GA. CODE ANN. § 11-2-202 (emphasis added). Extrinsic evidence of the
performance may be used to explain or supplement a contract.
Allapattah Servs., Inc. v. Exxon Corp., 333 F.3d 1248, 1261 (11th
Cir. 2003) (examining this concept under the Uniform Commercial
interpretation, some ambiguity remains, a jury must decide what the
parties intended, that is, assuming that the parties reached a
meeting of the minds, something both of these parties concede. Cf.
Shirley, 699 S.E.2d at 619.
The parties here take away the
possibility that there was no meeting of the minds.
Pro Emu’s Duty to Supply Emu Oil to NFI
NFI asks the court to find that the Agreement requires Pro Emu
to use all reasonable efforts in good faith to supply NFI’s orders
construction of the provision of the Agreement that describes Pro
Emu’s duty in this regard, but reminds the court that the Agreement
is an “exclusive dealings” contract as defined in Article 2 of the
Georgia Commercial Code.
NFI does not quarrel with the Pro Emu’s
concept of exclusivity.
Unless contracting parties otherwise
agree, “exclusive dealings” sales contracts always impose “an
[contracted for] goods.”
GA. CODE ANN. § 11-2-306(2).
efforts” standard is unambiguously memorialized in the parties’
following contract language:
NFI will provide [Pro Emu] with at least thirty (30) days
written notice prior to the required delivery date.
Notwithstanding the thirty (30) day notice, [Pro Emu]
will use its best efforts to fulfill all orders as
quickly and as reasonably as possible. . . .
Agreement ¶ 2.2 (emphasis added).
Under this provision, NFI must
provide Pro Emu with at least thirty days notice prior to a
proposed delivery date.
But, even if less notice is provided, Pro
Emu is nevertheless required to use its best efforts to fulfill
NFI’s orders as quickly and as reasonably as possible.
There is no
doubt over the parties’ intent to impose a “best efforts” standard
on Pro Emu to fulfill NFI’s orders.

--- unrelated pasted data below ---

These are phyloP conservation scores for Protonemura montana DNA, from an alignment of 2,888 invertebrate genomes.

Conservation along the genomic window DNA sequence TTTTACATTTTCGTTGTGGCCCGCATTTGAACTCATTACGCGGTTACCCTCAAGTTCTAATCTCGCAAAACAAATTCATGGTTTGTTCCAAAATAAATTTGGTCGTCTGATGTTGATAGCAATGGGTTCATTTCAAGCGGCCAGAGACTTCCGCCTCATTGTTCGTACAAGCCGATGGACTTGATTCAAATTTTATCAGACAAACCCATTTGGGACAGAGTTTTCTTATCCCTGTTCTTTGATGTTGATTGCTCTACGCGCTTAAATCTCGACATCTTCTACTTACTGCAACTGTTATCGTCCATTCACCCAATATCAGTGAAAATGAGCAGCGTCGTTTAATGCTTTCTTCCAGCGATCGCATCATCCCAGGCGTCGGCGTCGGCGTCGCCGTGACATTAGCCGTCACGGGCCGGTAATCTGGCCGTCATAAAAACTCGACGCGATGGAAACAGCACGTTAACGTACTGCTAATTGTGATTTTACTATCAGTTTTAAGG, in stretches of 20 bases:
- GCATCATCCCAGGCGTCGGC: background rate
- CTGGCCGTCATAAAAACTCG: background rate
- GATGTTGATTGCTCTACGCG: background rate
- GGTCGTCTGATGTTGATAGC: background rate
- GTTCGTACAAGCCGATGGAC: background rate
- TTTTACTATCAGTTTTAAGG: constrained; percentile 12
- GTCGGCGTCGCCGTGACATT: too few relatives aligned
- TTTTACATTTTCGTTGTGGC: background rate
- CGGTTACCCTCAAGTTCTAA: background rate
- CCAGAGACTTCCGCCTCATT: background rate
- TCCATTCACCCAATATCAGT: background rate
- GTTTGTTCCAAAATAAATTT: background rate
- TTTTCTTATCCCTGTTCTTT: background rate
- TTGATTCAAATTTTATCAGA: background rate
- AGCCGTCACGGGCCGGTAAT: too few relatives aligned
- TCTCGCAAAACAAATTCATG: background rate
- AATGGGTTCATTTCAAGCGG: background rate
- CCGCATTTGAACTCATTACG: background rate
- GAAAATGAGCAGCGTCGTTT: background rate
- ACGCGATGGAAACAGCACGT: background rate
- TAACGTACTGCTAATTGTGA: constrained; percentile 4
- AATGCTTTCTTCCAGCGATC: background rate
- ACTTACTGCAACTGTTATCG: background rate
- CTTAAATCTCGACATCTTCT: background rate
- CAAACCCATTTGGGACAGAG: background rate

The Agreement, however,
requires NFI to give Pro Emu thirty days notice prior to an
Even if NFI notifies Pro Emu of a need one day
delivery date, Pro Emu must do its “best” to fill the order,
whatever its “best” may be.
Disputes over what constitutes “best
efforts” under differing circumstances will inevitably present a
jury question if the litigation goes the distance.
reasonable diligence as well as good faith in [its] performance of
Flynn v. Gold Kist, Inc., 353 S.E.2d 537, 339 (Ga.
Ct. App. 1987) (quoting GA. CODE ANN. § 11-2-306 Official Comments)
(emphasis added). “Diligence” is defined as “a continual effort to
BLACK’S LAW DICTIONARY (9th ed. 2009).
Emu was therefore required to use all reasonable efforts in good
faith to fulfill NFI’s orders for emu oil.
2. NFI’s Remedy for Any Failure by Pro Emu to Supply Emu Oil
Section 2.2 of the Agreement contains a limitation upon NFI’s
remedy in the event of a failure by Pro Emu to fulfill an order.
This section provides, in part:
In the event that [Pro Emu] is unable to supply any order
within sixty days (60) days following the order date, NFI
shall have the right, notwithstanding the terms of
Section 1.4 of this Agreement, to order emu oil from a
third party; provided, however, that at such time as [Pro
Emu] provides reasonable evidence to NFI that it can
supply NFI with its requirements, NFI shall have no
further right to purchase emu oil from third parties
unless [Pro Emu] shall again become unable to supply
NFI’s requirements. NFI shall not place orders for emu
oil in quantities greater than are reasonably expected to
be needed to allow its contract manufacturer to maintain
on hand an inventory of emu oil reasonably expected to be
required to fulfill its requirements for sixty (60) days.
The remedies provided by this Section 2.2 shall be NFI’s